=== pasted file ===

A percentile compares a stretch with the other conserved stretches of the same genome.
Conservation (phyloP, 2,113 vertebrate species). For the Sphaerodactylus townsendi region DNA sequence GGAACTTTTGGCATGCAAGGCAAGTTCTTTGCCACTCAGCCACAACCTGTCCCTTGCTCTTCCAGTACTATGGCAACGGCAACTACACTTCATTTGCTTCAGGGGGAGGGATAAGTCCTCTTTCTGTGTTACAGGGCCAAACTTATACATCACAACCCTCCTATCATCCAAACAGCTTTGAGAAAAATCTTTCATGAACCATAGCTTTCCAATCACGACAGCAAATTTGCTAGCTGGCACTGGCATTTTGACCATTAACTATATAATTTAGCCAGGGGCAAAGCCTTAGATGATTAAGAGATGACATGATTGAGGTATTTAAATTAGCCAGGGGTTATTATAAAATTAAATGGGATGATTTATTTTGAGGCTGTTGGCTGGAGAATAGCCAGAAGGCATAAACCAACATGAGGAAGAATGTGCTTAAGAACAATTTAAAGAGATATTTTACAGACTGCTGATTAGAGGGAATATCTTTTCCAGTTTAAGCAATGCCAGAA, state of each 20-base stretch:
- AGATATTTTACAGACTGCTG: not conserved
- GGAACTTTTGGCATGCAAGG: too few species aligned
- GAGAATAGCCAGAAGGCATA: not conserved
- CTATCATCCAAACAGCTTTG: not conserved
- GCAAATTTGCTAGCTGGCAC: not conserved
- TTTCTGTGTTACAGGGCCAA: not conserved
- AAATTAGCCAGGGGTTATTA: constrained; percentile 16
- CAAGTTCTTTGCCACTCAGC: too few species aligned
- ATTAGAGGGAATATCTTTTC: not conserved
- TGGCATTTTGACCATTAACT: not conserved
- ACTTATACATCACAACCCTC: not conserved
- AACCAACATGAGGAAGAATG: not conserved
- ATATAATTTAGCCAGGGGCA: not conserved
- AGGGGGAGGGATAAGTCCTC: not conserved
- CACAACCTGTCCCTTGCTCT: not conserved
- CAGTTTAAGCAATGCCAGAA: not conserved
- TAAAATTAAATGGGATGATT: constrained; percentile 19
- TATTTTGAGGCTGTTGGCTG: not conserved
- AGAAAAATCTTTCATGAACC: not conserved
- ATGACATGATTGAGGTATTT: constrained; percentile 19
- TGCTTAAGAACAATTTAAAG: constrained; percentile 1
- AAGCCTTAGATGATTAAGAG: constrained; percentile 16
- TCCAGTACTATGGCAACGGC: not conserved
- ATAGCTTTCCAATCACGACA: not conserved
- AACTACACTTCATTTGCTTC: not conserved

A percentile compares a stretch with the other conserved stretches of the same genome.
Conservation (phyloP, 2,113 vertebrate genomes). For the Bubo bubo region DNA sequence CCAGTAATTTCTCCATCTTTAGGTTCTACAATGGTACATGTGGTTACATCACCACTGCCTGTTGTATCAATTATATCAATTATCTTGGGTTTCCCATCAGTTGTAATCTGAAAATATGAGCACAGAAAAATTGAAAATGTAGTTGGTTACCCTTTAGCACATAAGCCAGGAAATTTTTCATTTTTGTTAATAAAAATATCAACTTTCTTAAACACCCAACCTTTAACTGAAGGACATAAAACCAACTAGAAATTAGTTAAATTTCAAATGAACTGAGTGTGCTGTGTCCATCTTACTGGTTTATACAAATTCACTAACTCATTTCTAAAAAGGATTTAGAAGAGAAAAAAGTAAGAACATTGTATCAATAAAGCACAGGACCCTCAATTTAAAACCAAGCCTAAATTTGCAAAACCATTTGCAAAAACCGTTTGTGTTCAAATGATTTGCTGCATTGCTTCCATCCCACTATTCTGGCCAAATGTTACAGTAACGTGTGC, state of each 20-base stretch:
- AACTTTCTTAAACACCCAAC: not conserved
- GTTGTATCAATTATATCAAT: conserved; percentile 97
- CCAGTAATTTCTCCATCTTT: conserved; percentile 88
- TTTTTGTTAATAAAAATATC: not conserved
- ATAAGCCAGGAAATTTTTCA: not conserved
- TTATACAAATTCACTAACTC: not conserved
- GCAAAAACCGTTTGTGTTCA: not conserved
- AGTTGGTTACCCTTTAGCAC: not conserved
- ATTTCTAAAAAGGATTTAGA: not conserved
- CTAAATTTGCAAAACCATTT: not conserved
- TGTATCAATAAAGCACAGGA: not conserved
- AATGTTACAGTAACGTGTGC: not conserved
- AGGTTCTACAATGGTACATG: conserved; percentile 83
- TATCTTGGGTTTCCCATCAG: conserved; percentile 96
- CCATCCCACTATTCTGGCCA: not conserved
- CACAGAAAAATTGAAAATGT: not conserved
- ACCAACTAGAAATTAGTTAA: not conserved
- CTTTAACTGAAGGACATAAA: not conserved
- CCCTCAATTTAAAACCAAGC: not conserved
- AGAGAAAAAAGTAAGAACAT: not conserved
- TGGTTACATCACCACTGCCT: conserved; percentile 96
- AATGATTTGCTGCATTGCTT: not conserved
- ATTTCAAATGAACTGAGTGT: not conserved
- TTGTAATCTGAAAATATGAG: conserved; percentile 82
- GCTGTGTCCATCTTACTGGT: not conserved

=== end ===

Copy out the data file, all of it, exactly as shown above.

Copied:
A percentile compares a stretch with the other conserved stretches of the same genome.
Conservation (phyloP, 2,113 vertebrate species). For the Sphaerodactylus townsendi region DNA sequence GGAACTTTTGGCATGCAAGGCAAGTTCTTTGCCACTCAGCCACAACCTGTCCCTTGCTCTTCCAGTACTATGGCAACGGCAACTACACTTCATTTGCTTCAGGGGGAGGGATAAGTCCTCTTTCTGTGTTACAGGGCCAAACTTATACATCACAACCCTCCTATCATCCAAACAGCTTTGAGAAAAATCTTTCATGAACCATAGCTTTCCAATCACGACAGCAAATTTGCTAGCTGGCACTGGCATTTTGACCATTAACTATATAATTTAGCCAGGGGCAAAGCCTTAGATGATTAAGAGATGACATGATTGAGGTATTTAAATTAGCCAGGGGTTATTATAAAATTAAATGGGATGATTTATTTTGAGGCTGTTGGCTGGAGAATAGCCAGAAGGCATAAACCAACATGAGGAAGAATGTGCTTAAGAACAATTTAAAGAGATATTTTACAGACTGCTGATTAGAGGGAATATCTTTTCCAGTTTAAGCAATGCCAGAA, state of each 20-base stretch:
- AGATATTTTACAGACTGCTG: not conserved
- GGAACTTTTGGCATGCAAGG: too few species aligned
- GAGAATAGCCAGAAGGCATA: not conserved
- CTATCATCCAAACAGCTTTG: not conserved
- GCAAATTTGCTAGCTGGCAC: not conserved
- TTTCTGTGTTACAGGGCCAA: not conserved
- AAATTAGCCAGGGGTTATTA: constrained; percentile 16
- CAAGTTCTTTGCCACTCAGC: too few species aligned
- ATTAGAGGGAATATCTTTTC: not conserved
- TGGCATTTTGACCATTAACT: not conserved
- ACTTATACATCACAACCCTC: not conserved
- AACCAACATGAGGAAGAATG: not conserved
- ATATAATTTAGCCAGGGGCA: not conserved
- AGGGGGAGGGATAAGTCCTC: not conserved
- CACAACCTGTCCCTTGCTCT: not conserved
- CAGTTTAAGCAATGCCAGAA: not conserved
- TAAAATTAAATGGGATGATT: constrained; percentile 19
- TATTTTGAGGCTGTTGGCTG: not conserved
- AGAAAAATCTTTCATGAACC: not conserved
- ATGACATGATTGAGGTATTT: constrained; percentile 19
- TGCTTAAGAACAATTTAAAG: constrained; percentile 1
- AAGCCTTAGATGATTAAGAG: constrained; percentile 16
- TCCAGTACTATGGCAACGGC: not conserved
- ATAGCTTTCCAATCACGACA: not conserved
- AACTACACTTCATTTGCTTC: not conserved

A percentile compares a stretch with the other conserved stretches of the same genome.
Conservation (phyloP, 2,113 vertebrate genomes). For the Bubo bubo region DNA sequence CCAGTAATTTCTCCATCTTTAGGTTCTACAATGGTACATGTGGTTACATCACCACTGCCTGTTGTATCAATTATATCAATTATCTTGGGTTTCCCATCAGTTGTAATCTGAAAATATGAGCACAGAAAAATTGAAAATGTAGTTGGTTACCCTTTAGCACATAAGCCAGGAAATTTTTCATTTTTGTTAATAAAAATATCAACTTTCTTAAACACCCAACCTTTAACTGAAGGACATAAAACCAACTAGAAATTAGTTAAATTTCAAATGAACTGAGTGTGCTGTGTCCATCTTACTGGTTTATACAAATTCACTAACTCATTTCTAAAAAGGATTTAGAAGAGAAAAAAGTAAGAACATTGTATCAATAAAGCACAGGACCCTCAATTTAAAACCAAGCCTAAATTTGCAAAACCATTTGCAAAAACCGTTTGTGTTCAAATGATTTGCTGCATTGCTTCCATCCCACTATTCTGGCCAAATGTTACAGTAACGTGTGC, state of each 20-base stretch:
- AACTTTCTTAAACACCCAAC: not conserved
- GTTGTATCAATTATATCAAT: conserved; percentile 97
- CCAGTAATTTCTCCATCTTT: conserved; percentile 88
- TTTTTGTTAATAAAAATATC: not conserved
- ATAAGCCAGGAAATTTTTCA: not conserved
- TTATACAAATTCACTAACTC: not conserved
- GCAAAAACCGTTTGTGTTCA: not conserved
- AGTTGGTTACCCTTTAGCAC: not conserved
- ATTTCTAAAAAGGATTTAGA: not conserved
- CTAAATTTGCAAAACCATTT: not conserved
- TGTATCAATAAAGCACAGGA: not conserved
- AATGTTACAGTAACGTGTGC: not conserved
- AGGTTCTACAATGGTACATG: conserved; percentile 83
- TATCTTGGGTTTCCCATCAG: conserved; percentile 96
- CCATCCCACTATTCTGGCCA: not conserved
- CACAGAAAAATTGAAAATGT: not conserved
- ACCAACTAGAAATTAGTTAA: not conserved
- CTTTAACTGAAGGACATAAA: not conserved
- CCCTCAATTTAAAACCAAGC: not conserved
- AGAGAAAAAAGTAAGAACAT: not conserved
- TGGTTACATCACCACTGCCT: conserved; percentile 96
- AATGATTTGCTGCATTGCTT: not conserved
- ATTTCAAATGAACTGAGTGT: not conserved
- TTGTAATCTGAAAATATGAG: conserved; percentile 82
- GCTGTGTCCATCTTACTGGT: not conserved